Kunanbay Uskenbaev Mosque is one of the most important attractions of Karkaralinsk town, which is located in Karagada region. It is one of the oldest mosques in our country. The construction of the mosque was begun in 1849, and the doors of the mosque were open to prayers in 1853. In addition, this monument has a high spiritual value for all fans of the Kazakh culture. Kunanbay Uskenbaev, father of the great writer Abay, built the mosque.
Kunanbay Uskenbaev was chosen for the position Aga-Sultan of the Karkaralinsk County (the head of social and administrative life of Karkaraly and other tribes) in1849. Then he moved to the permanent residence in Karkaralinsk town with his expanded family and a retinue people. Therefore, a little boy Abay was in Karkaralinsk with which associated all his life and filled with many warm memories.
Kazakh writer Mukhtar Auezov knew all these facts. He wrote: "The city in the whole Abay and from his father and from other people. He knew that Kunanbay won glory and universal respect after construction of the mosque. The construction of the first mosque in Karkaralinsk town and throughout the district was begun on means of Kunanbay last year".
According to reports, Abay repeatedly visited the mosque, the building of which live about 150 years. Almost every resident of Karkaralinsk can talk about repeated visits of Abay to hometown.
It is important to mention that Kunanbay Uskenbaev is as a harsh despot in the epic novel “Abai's way" by M.Auezov. From the other sources, the complicated Kunanbay's image was created by M.Auezov according to the collection. For example, the Polish revolutionary Adolf Yanushkevich wrote about Kunanbay: "There is more clearly realization in recent years, that harsh tyrant father, who familiar us from the epic novel "Abai's Way" by Auezov, is just character's image, which was given according to past censure and claimed the application of techniques of social realism in the description of the rich feudal.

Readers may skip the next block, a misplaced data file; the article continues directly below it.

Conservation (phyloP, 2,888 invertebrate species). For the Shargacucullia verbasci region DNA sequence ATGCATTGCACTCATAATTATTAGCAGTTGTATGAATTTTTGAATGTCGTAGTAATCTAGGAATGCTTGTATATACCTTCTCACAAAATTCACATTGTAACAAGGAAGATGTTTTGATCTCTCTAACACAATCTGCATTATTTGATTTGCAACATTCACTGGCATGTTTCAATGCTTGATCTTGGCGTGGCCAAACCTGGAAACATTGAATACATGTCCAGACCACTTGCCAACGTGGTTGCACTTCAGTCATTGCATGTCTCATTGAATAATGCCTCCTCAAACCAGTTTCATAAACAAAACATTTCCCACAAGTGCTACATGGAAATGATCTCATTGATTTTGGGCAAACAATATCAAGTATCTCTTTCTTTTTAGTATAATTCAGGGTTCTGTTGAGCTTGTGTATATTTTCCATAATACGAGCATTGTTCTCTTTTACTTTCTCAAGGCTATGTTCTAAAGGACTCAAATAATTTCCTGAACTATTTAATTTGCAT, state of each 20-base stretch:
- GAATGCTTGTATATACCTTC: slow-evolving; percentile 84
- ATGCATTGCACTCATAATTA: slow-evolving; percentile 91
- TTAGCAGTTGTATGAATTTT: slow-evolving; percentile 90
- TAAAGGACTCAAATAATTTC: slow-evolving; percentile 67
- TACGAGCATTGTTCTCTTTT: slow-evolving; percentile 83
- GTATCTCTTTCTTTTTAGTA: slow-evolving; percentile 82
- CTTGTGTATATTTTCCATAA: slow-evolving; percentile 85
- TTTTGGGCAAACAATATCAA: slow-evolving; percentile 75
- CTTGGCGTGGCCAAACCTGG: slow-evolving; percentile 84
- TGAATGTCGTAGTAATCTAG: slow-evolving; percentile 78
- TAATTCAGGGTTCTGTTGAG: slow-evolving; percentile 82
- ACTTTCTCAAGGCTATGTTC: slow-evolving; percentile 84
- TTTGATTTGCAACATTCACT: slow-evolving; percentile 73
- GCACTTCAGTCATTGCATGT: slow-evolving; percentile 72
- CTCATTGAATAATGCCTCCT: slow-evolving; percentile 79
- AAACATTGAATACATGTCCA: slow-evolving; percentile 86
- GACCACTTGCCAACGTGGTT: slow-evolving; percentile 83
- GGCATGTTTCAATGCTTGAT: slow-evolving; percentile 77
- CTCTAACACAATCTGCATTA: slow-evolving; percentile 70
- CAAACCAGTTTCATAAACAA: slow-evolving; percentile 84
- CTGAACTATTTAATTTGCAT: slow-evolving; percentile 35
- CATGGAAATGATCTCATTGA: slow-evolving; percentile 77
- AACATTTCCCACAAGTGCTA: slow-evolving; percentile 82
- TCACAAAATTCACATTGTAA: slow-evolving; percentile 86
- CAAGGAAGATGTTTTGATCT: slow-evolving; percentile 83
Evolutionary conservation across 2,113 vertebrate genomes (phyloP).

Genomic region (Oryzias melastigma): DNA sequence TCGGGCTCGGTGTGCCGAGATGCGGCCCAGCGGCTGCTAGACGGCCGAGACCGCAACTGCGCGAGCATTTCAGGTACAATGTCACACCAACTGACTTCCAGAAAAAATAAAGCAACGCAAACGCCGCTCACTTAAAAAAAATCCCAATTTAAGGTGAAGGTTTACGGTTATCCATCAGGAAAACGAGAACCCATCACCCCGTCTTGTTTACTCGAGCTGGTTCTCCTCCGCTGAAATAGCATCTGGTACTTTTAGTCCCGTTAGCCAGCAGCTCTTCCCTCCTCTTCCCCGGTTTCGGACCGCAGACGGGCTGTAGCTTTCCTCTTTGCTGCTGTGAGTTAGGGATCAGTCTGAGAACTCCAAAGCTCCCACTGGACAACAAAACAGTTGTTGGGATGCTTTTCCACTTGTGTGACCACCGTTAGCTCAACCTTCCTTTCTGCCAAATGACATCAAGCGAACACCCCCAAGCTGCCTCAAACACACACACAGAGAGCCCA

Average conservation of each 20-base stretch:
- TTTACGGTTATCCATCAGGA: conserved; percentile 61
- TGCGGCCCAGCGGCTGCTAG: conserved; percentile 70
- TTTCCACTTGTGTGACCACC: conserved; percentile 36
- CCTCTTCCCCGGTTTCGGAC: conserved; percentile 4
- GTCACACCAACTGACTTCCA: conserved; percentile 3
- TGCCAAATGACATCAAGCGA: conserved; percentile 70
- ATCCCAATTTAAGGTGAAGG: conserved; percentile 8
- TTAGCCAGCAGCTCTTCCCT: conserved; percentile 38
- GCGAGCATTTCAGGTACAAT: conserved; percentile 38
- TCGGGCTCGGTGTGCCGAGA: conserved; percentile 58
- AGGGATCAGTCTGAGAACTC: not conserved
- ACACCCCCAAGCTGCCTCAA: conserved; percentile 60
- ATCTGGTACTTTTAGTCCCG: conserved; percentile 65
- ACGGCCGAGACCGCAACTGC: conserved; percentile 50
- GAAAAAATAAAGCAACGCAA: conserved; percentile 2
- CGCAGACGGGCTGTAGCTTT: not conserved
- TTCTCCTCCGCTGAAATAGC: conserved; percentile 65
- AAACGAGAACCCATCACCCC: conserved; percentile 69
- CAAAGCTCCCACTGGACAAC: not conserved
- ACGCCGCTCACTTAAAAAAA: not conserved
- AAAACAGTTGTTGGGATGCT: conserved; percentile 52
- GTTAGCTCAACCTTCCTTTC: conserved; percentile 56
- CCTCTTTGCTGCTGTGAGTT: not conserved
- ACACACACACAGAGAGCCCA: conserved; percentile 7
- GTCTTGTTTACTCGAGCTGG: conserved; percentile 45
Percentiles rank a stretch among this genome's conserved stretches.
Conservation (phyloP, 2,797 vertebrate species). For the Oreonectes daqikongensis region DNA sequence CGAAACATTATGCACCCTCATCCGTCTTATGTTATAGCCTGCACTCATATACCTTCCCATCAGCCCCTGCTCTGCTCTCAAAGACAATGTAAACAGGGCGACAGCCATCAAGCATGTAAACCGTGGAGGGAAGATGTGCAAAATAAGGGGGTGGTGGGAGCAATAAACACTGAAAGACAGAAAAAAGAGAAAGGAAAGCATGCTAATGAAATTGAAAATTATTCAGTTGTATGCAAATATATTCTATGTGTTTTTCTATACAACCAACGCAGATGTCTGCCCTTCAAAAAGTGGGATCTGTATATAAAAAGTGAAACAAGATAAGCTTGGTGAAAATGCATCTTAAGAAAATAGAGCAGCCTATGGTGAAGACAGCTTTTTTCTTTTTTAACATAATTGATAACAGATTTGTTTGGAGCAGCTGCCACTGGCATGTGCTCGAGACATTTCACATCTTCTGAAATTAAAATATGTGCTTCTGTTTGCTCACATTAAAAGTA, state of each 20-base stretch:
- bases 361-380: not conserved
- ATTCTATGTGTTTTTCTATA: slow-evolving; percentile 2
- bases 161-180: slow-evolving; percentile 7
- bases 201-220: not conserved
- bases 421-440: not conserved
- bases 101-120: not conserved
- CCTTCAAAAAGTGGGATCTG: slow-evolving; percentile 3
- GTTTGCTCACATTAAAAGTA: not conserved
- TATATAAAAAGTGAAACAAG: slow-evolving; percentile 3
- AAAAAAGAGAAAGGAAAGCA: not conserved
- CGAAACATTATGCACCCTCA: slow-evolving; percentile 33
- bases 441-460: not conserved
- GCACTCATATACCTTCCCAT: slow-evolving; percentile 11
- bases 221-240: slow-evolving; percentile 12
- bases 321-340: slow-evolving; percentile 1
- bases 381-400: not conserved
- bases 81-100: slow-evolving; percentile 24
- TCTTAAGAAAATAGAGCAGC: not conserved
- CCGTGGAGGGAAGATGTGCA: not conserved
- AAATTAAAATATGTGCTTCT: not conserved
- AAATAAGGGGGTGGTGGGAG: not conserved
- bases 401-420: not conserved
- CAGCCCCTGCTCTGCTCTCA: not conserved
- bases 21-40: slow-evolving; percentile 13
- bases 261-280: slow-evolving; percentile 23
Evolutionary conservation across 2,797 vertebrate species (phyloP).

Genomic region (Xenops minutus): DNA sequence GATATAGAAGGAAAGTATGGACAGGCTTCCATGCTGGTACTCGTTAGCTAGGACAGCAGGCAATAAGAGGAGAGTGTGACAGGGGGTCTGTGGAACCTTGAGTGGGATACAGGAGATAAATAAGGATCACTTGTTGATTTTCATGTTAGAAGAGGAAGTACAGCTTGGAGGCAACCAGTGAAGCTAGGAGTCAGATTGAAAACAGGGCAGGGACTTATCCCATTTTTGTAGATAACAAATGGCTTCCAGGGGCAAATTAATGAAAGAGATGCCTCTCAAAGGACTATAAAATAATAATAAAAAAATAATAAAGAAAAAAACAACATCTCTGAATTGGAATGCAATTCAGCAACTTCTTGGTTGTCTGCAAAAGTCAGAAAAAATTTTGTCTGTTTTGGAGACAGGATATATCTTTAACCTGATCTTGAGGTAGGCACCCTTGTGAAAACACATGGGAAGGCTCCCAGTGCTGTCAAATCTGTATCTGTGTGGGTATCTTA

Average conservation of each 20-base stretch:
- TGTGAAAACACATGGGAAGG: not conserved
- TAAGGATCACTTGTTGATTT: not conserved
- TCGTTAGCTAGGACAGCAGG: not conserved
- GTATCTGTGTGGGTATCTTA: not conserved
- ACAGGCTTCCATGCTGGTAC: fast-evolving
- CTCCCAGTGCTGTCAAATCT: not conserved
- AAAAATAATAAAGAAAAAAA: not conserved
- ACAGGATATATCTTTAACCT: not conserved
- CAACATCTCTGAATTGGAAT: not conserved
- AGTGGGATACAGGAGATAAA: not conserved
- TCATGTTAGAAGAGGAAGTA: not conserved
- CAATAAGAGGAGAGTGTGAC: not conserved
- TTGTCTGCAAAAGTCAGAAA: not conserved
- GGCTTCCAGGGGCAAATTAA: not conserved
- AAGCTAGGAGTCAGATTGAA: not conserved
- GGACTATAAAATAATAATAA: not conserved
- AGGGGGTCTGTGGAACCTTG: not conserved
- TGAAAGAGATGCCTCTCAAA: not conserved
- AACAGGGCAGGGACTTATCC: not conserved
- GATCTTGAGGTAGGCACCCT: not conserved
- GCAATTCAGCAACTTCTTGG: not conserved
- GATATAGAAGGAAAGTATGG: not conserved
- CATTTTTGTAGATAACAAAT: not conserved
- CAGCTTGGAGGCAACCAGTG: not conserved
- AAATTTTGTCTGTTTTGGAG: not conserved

Memories of Turagul Kunanbayev, Arham Iskakov and Akhat Kudaiberdiyev confirmed that Kunanbay Uskenbaev was not really as the character, who was described as "bloodsucker of the common people".
Polish exiled revolutionary Adolf Yanushkevich, who had been about thirty years in the kazakh steppes, witnessed Kunanbay during his visit to Elder Juz villages. In his book "Diaries and letters from traveling in the Kazakh steppes" he gave a brief and capacious description of Kunanbay Uskenbaev: "He looked like a real steppe prophet, incorruptible and honest judge and exemplary muslim. Kunanbay gained a fame of prophet, to whom came youth and elders, rich and poor people from other villages for taking advice". The direct evidence of Kunanbay affairs, which aimed for the benefit of local people, is the construction of Karkaralinsk mosque and madrassas for his own expenses. Kazakh children studied there and hotels to Mecca during the pilgrimage. Near the name of Kunanbay on the facade was written that all Muslim pilgrims from his country could be freely populated.
The Kunanbay Uskenbaev mosque is two-story building, which was made of wooden. Initially, the mosque consists of a log house, which built of hewn logs, later the walls were lined with planks. Dimensions of the architectural plan: width - 15m, length - 11m, height - 6m. The name of the architect is unknown.
Unfortunately, Kunanbay Uskenbaev mosque didn't preserve the original form. The minaret was destroyed in 1920, and the building was given to school by the Soviet Union, and later was a warehouse, and even later was abandoned. The Kunanbay mosque was completely renovated in the 1980s. Today it assigned to the prayers, and it is used as an original purpose.